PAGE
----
Originally Posted by mcdronkz
Why do you have to fill the D&B layer with a 50% grey first? It seems like painting on a transparent layer works just as well. Just wondering.
Very good question and using a fully transparent layer does work quite well yet it does have some differences than using a gray layer approach.
Originally Posted by edgework
It does. Grey has no effect any of the "light" modes, as well as Hard Mix. But it makes it easy to see what you've actually put into the layer, if that ever interests you.
In addition to the difference mentioned by edgework, there are two functional differences as well.
- The impact on Layer Stack transparency is different. If you use a gray layer, the resulting transparency is 0% (100% opacity). If you use a fully transparent Layer, the resulting transparency is just the transparency presented from the layers below (to see this you have to have some transparency in the lower layer and no background layer)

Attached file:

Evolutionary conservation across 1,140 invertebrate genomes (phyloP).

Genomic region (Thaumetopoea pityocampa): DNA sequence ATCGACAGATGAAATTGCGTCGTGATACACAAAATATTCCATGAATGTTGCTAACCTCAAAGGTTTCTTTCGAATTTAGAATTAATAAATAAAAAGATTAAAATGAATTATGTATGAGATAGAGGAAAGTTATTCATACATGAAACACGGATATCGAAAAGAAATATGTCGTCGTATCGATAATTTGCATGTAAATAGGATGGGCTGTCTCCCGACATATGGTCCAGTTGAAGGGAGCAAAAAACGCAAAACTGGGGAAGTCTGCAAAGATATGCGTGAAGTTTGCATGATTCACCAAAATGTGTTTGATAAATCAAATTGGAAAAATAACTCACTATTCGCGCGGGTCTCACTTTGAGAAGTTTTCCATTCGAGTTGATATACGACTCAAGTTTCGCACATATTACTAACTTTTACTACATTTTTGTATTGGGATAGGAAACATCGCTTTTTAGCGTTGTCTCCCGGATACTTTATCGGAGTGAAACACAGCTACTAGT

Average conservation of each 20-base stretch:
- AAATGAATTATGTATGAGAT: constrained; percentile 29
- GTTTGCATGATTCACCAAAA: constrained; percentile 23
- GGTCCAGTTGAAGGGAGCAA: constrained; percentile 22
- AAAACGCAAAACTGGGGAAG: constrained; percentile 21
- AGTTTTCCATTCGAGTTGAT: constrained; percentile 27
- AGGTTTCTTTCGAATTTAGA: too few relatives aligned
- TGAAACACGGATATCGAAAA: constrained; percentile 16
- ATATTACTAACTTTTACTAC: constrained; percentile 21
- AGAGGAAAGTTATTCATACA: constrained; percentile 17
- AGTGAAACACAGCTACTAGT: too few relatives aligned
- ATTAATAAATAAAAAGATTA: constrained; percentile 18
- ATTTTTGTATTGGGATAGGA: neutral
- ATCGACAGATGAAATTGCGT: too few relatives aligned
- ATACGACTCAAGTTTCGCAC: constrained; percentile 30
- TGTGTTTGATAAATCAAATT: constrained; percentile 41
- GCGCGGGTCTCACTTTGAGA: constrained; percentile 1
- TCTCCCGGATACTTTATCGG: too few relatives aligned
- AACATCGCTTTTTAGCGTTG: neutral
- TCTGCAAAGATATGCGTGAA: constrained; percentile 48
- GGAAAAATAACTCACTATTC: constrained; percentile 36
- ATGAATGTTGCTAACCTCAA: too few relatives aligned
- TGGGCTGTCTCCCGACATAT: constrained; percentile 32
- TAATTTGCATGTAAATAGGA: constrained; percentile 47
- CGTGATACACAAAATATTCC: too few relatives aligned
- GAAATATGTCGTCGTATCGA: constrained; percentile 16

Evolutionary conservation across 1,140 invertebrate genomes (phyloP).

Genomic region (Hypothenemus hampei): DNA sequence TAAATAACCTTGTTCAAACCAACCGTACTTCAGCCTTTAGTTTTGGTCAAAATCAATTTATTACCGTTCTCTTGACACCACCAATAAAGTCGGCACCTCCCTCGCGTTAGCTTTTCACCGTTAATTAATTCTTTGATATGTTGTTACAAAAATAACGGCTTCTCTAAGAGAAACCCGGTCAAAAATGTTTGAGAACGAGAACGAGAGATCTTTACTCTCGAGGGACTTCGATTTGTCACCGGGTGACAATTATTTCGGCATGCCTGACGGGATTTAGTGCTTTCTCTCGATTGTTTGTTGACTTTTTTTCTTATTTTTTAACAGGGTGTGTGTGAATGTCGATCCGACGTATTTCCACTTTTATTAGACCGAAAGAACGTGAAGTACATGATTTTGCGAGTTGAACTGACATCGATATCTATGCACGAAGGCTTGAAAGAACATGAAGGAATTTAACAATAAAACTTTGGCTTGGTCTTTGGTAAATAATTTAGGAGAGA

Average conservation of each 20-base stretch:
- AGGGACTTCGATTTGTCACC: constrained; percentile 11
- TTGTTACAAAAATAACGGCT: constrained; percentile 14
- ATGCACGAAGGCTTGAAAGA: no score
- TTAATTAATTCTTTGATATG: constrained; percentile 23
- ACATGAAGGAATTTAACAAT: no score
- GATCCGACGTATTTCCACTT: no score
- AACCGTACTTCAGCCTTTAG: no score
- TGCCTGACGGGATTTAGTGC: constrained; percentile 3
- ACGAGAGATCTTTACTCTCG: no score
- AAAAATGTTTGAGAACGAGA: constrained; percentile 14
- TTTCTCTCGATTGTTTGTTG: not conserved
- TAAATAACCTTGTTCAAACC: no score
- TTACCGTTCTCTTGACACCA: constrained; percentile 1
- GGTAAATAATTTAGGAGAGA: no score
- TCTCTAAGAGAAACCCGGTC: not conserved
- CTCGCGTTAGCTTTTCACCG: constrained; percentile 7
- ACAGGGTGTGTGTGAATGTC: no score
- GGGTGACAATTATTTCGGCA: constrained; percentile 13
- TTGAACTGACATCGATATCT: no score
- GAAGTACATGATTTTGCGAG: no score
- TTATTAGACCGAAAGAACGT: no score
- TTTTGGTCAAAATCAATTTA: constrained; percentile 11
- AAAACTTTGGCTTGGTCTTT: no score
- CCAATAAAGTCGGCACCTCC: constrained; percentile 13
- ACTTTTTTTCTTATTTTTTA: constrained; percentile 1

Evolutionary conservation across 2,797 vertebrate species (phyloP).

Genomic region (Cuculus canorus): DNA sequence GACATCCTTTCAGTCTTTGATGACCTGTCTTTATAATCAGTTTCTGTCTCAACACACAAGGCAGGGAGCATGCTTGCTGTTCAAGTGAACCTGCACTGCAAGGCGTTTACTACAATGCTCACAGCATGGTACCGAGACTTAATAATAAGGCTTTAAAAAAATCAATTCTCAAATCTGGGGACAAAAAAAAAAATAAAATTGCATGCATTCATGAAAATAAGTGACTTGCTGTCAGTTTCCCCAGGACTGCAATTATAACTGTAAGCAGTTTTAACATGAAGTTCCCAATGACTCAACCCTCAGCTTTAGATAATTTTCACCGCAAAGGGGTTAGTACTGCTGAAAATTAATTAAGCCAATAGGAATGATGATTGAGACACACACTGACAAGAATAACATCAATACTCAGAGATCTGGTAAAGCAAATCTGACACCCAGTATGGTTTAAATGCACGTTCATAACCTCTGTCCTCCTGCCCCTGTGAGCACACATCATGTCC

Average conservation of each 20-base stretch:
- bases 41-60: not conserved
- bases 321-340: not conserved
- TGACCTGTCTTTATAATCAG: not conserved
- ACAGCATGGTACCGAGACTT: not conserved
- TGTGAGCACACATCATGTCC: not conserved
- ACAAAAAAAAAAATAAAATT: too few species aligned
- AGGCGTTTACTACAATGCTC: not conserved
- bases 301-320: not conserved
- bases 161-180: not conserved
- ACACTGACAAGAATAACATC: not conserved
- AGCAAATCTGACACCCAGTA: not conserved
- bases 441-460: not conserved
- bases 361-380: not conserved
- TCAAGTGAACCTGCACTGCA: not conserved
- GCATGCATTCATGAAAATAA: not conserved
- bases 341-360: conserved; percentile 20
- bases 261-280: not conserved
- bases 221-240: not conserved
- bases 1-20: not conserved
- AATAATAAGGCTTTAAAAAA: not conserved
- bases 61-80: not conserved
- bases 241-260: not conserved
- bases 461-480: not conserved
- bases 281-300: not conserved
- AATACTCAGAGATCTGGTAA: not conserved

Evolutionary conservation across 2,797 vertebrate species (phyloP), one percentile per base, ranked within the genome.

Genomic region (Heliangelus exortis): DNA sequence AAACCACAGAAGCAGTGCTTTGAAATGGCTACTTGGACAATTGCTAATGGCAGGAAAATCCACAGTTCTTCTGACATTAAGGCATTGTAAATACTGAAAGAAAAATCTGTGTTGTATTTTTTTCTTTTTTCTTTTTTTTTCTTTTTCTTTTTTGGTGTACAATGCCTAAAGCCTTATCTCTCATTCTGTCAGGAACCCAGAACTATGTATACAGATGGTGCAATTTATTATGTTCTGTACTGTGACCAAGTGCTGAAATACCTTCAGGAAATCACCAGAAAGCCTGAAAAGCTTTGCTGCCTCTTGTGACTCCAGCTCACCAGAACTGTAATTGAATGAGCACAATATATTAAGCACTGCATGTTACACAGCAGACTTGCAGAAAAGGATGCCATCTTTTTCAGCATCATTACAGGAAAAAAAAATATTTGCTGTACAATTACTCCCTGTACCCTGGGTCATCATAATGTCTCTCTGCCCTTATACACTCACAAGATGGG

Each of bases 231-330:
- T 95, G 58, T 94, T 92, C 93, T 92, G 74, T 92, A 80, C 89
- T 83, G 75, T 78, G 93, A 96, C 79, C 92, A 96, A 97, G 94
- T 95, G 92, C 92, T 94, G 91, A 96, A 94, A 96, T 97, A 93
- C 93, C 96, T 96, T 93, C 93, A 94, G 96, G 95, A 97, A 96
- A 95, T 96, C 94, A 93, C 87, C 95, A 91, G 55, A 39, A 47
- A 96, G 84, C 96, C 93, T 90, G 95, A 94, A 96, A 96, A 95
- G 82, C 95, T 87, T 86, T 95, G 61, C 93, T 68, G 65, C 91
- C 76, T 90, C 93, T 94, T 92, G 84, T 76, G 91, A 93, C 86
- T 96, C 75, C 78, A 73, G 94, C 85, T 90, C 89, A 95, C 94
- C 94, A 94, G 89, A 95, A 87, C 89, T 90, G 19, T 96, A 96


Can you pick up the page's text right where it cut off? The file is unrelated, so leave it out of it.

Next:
- If you paint with a brush/pencil in a mode other than normal, the result you achieve will be different using a gray layer than when using a fully transparent layer.
This is neither good nor bad. It just depends on the result you desire in your Layer Stack. You just need to be aware of the differences and the impact to your image. If this does not make sense I could post some examples.
Originally Posted by Der_W
John, great idea to use the contrast modes to combine the different effects :-)!
Looking at the actual formulas of the blend modes, it looks like you picked the right ones to do the job :-)!
Thanks Der_W. My brain works more visually than with equations/formulas so I just matched up the transfer curves of the dodge and burn tools in Photoshop (not the article) with matching transfer curves of blend modes. It was a real good match for the case when the Protect Tones was not checked.